You may have noticed that there are two ways you can commit treason. Either by "levying war" against the US, such as in a rebellion, or by providing "aid and comfort" to enemies. You can be charged for "levying war" in peace time since it doesn't require another state actor to commit this crime. "'Levying war' should be confined to insurrections and rebellions for the purpose of overturning the government" (United States v. Hanway). This is just you rebelling against the government. It's possible that you could be prosecuted for "levying war" by inciting others to commit treason, but that would probably be a very hard case to win with 1st amendment protections.
As for the state of the relationship between nations to warrant treason when providing "aid and comfort", it must be sufficiently bad to warrant the other state being an "enemy". A declared state of war is sufficient but not necessary. "Open hostilities" is really the standard.
"It may, I believe, be safely laid down, that every contention by force between two nations, in external matters, under the authority of their respective governments, is not only war, but public war.' If it be declared in form, it is called solemn, and is of the perfect kind; because one whole nation is at war with an- other whole nation, and all the members of the nation declaring war, are authorized to commit hostilities against all the members of the other, in every place, and under every circumstance. In such a war all the members act under a *general authority, and all the rights and consequences of war attach to their condition. But hostilities may subsist between two nations more confined in its nature and extent; being limited as to places, persons, and things; and this is more properly termed imperfect war; because not solemn, and because those who are authorized to commit hostilities, act under special authority, and can go no farther than to the extent of their commission. Still, however, it is public war, because it is an external contention by force, between some of the members of the two nations, authorized by the legitimate powers. It is a war between the two nations, though all the members are not authorized to commit hostilities such as in a 180. solemn war, where the government restrain the general power." (Bas v. Tingy)
The fascinating thing about this case is that it declared France an enemy because we had essentially sanctioned them, withdrawn diplomats, implementated tariffs, and had some minor skirmishes. You could make a case that we're in about the same place with Russia right now. We've expelled diplomats, sanctioned them, they're subject to Trump's tariffs, and we've militarily attacked them in Syria. Not to mention they've launched a cyber attack on us which according to US policy we view as a hostile act that we can respond to with military force. I think you can make a reasonable argument that they're am enemy.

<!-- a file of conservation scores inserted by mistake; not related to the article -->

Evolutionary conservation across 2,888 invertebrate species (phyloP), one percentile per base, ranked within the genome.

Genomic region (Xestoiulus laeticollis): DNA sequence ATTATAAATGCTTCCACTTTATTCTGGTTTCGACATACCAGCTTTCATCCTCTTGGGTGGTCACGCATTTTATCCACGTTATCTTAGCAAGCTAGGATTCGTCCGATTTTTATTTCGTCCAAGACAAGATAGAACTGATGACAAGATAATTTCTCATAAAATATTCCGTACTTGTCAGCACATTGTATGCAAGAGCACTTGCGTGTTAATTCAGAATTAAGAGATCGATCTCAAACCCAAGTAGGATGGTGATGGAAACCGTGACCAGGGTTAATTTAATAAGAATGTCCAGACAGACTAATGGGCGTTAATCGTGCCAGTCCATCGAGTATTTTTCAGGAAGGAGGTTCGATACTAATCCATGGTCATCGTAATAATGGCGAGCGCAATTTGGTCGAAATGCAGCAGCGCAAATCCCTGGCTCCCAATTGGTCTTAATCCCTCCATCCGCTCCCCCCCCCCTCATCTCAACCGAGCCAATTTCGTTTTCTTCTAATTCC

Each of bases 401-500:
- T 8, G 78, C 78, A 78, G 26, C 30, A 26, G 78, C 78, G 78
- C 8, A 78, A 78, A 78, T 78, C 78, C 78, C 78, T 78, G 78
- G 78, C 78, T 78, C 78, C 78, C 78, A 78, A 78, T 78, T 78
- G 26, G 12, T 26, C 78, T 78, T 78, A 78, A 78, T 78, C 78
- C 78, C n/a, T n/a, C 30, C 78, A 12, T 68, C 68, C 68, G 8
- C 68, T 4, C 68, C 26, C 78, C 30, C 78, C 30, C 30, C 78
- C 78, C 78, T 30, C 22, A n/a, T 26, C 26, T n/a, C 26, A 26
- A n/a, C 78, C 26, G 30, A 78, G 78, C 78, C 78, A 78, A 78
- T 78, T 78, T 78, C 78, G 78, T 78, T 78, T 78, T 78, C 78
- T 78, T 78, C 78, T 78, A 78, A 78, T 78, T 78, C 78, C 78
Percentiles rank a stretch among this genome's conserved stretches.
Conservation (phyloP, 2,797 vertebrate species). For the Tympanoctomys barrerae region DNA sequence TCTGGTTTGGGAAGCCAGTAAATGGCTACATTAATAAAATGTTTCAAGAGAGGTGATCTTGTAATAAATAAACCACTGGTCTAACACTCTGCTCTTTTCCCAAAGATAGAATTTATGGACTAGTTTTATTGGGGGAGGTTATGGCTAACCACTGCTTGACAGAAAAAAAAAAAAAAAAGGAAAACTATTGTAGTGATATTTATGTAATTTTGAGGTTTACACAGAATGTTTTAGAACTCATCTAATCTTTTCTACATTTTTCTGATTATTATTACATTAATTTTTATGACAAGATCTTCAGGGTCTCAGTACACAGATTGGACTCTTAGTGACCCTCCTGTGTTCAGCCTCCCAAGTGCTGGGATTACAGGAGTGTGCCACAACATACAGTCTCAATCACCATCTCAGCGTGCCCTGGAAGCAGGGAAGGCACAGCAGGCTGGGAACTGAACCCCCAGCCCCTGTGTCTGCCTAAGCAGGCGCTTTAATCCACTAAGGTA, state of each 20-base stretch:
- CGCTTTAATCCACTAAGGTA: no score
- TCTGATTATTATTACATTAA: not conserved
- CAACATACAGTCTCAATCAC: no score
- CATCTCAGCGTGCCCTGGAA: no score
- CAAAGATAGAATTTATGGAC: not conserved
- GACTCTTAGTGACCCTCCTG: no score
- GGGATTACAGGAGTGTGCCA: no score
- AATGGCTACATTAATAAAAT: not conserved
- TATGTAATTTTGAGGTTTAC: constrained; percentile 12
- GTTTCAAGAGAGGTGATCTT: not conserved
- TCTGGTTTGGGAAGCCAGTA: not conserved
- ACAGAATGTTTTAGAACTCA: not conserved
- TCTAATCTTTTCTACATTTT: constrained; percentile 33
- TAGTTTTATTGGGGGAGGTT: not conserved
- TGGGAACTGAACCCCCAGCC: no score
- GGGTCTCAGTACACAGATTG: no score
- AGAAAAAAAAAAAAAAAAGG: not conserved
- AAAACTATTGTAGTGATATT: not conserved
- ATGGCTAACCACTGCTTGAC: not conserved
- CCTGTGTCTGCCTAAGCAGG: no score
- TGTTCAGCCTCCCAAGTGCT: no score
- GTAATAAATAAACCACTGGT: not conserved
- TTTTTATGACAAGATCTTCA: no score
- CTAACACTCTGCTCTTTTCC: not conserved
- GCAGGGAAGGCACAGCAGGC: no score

About the Korean War
Thompson v. Whittier, 185 F. Supp. 306, 314 (D.D.C. 1960) (three-judge district court) and Martin v.
Young, 134 F . Supp. 204, 207, 208 (N.D. Cal. 1955). Martin, for example, was a habeas proceeding by a serviceman who was being court-martialed for allegedly aiding the enemy while, a prisoner of war in Korea. He had reenlisted after the term of enlistment in which his crime was alleged to have been committed, and was still in the armed forces at the time of his court-martial. A jurisdictional provision of the Uniform Code of Military Justice (since repealed or amended) provided for courts-martial for certain military personnel whose terms had expired, but only if they were not triable for the same offense or a greater one in a civil court. The district court found that Martin could have been tried in a civil court on (among other charges) a charge of treason, and therefore that the court-martial lacked jurisdiction to try him oh a lesser, aiding the enemy charge. Implicit in the court's decision was the view that treason could have been established for giving aid and comfort to the enemy during the undeclared war in Korea.